In previous investigations, MOFCOM had always based its sampling decisions on the simple sales information reported in the registration forms. In the DDGS case, however, MOFCOM issued sampling questionnaires for the first time to the registered US respondents. The sampling questionnaires are quite complicated. For example, MOFCOM requested all registered companies to 'provide the name, address, and contact number of all the suppliers from whom your company purchased corn or other grains used for the production of the Product Under Investigation during the POI'. In addition, MOFCOM also requested information that was not normally required for sampling purposes, such as information regarding shareholders, subsidiaries, production and sales costs, domestic sales and exports to third-country markets, as well as information that relates to a material injury investigation such as Chinese like products, sales and production capacity.

Completing such complex sampling questionnaires in 15 days was not an easy task. Many respondents failed to provide complete information requested and were eventually determined as uncooperative by MOFCOM.

In this regard, the anti-dumping anti-subsidy investigations against grain sorghum from the United States in 2018 are even more extreme examples. In sorghum investigations, MOFCOM deviated from its long-time practice and did not conduct sampling before issuing its anti-dumping and anti-subsidy questionnaires. MOFCOM required all interested parties, including over 20,000 US sorghum farmers, to respond to its anti-dumping and anti-subsidy questionnaires. All US producers or exporters who failed to provide complete information requested were determined as uncooperative by MOFCOM. MOFCOM repeated this practice in the anti-dumping anti-subsidy investigations against barley from Australia later the same year, during which MOFCOM did not conduct sampling before issuing its anti-dumping and anti-subsidy questionnaires and instead required all interested parties to respond to the questionnaires.

iv DDGS, sorghum and barley investigations – traders v. producers

It is MOFCOM's long-established practice that MOFCOM assigns individual dumping/subsidy duties only to foreign producers, not to traders. For exports through foreign trading companies, anti-dumping/anti-subsidy duties assigned to foreign producers will be applied.

This producers only practice was faced with challenges in the DDGS case. Unlike vertically integrated industries, the US DDGS industry consists of a large number of producers, marketing companies, traders and exporters. Most of them are not affiliated with one another in any manner. The US DDGS are produced at over 100 ethanol plants, and sold to the Chinese market through many different channels, such as via: (1) sales on the spot market to unaffiliated traders, who then resell to China and other countries; (2) sales under contract to unaffiliated traders, who then resell to China and other countries; (3) indirect purchase from a producer by an unaffiliated trader (usually through another trader); (4) purchase by one or multiple unaffiliated traders through marketing companies that sell for one or multiple producers who then export the DDGS to China and other countries; and (5) direct sale to importers or customers in China by a producer or its affiliated reseller. Only a small number of US producers are themselves responsible for sale or export of their products to China through their own company or its affiliates. On the other hand, the vast majority of DDGS exports to China were not made directly by US producers themselves, but through intermediaries, and, thus, US producers do not know, nor do they control, the destination of their DDGS after they are sold to traders or any intermediary parties.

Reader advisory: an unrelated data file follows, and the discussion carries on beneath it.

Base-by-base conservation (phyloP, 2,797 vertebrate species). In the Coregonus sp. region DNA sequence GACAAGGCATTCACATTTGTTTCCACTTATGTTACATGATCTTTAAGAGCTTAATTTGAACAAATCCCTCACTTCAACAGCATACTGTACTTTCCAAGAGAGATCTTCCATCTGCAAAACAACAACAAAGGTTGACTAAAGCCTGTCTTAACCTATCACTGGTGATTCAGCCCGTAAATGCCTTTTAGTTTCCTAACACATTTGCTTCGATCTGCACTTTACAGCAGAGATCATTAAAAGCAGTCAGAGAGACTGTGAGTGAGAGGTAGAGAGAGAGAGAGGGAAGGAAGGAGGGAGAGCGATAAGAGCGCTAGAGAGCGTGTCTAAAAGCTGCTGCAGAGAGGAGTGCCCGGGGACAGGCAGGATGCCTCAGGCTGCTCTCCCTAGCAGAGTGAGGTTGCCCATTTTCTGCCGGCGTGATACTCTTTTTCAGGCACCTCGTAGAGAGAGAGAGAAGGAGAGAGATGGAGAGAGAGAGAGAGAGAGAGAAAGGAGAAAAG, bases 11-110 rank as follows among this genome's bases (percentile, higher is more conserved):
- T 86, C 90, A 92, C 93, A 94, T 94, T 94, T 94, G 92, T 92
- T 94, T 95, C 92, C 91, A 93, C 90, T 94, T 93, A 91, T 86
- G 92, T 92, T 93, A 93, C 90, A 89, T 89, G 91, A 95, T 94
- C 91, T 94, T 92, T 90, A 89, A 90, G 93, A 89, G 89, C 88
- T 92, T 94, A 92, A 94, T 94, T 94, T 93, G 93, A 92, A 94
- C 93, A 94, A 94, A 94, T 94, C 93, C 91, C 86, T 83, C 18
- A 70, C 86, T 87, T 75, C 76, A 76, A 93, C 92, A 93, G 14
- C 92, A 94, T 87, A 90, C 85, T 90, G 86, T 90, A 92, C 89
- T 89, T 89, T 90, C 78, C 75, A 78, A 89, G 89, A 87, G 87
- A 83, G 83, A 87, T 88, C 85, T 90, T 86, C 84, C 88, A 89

Despite this unique and complex trading pattern in the industry, MOFCOM declined to deviate from its normal practice and continued to select respondents only from the producers and excluded traders (unless they were producers at the same time) from the sampling pool.

MOFCOM's sampling methodology was a bit different. The sampling was based on the total sales volume, rather than the export volume to China as usual, of the self-produced DDGS (including domestic sales and exports), excluding purchased products, by the US DDGS producers. MOFCOM selected three US producers (including their affiliated companies) for individual examinations: POET LLC, Big River Resources LLC, Marquis Energy LLC and its affiliate Marquis Energy-Wisconsin LLC.

Owing to the unique trading pattern in the industry, the sampled producers most of the time do not have the knowledge of the destinations of their products being sold through intermediaries. MOFCOM, therefore, found they failed to provide complete and accurate information regarding both their exports to China and their domestic sales.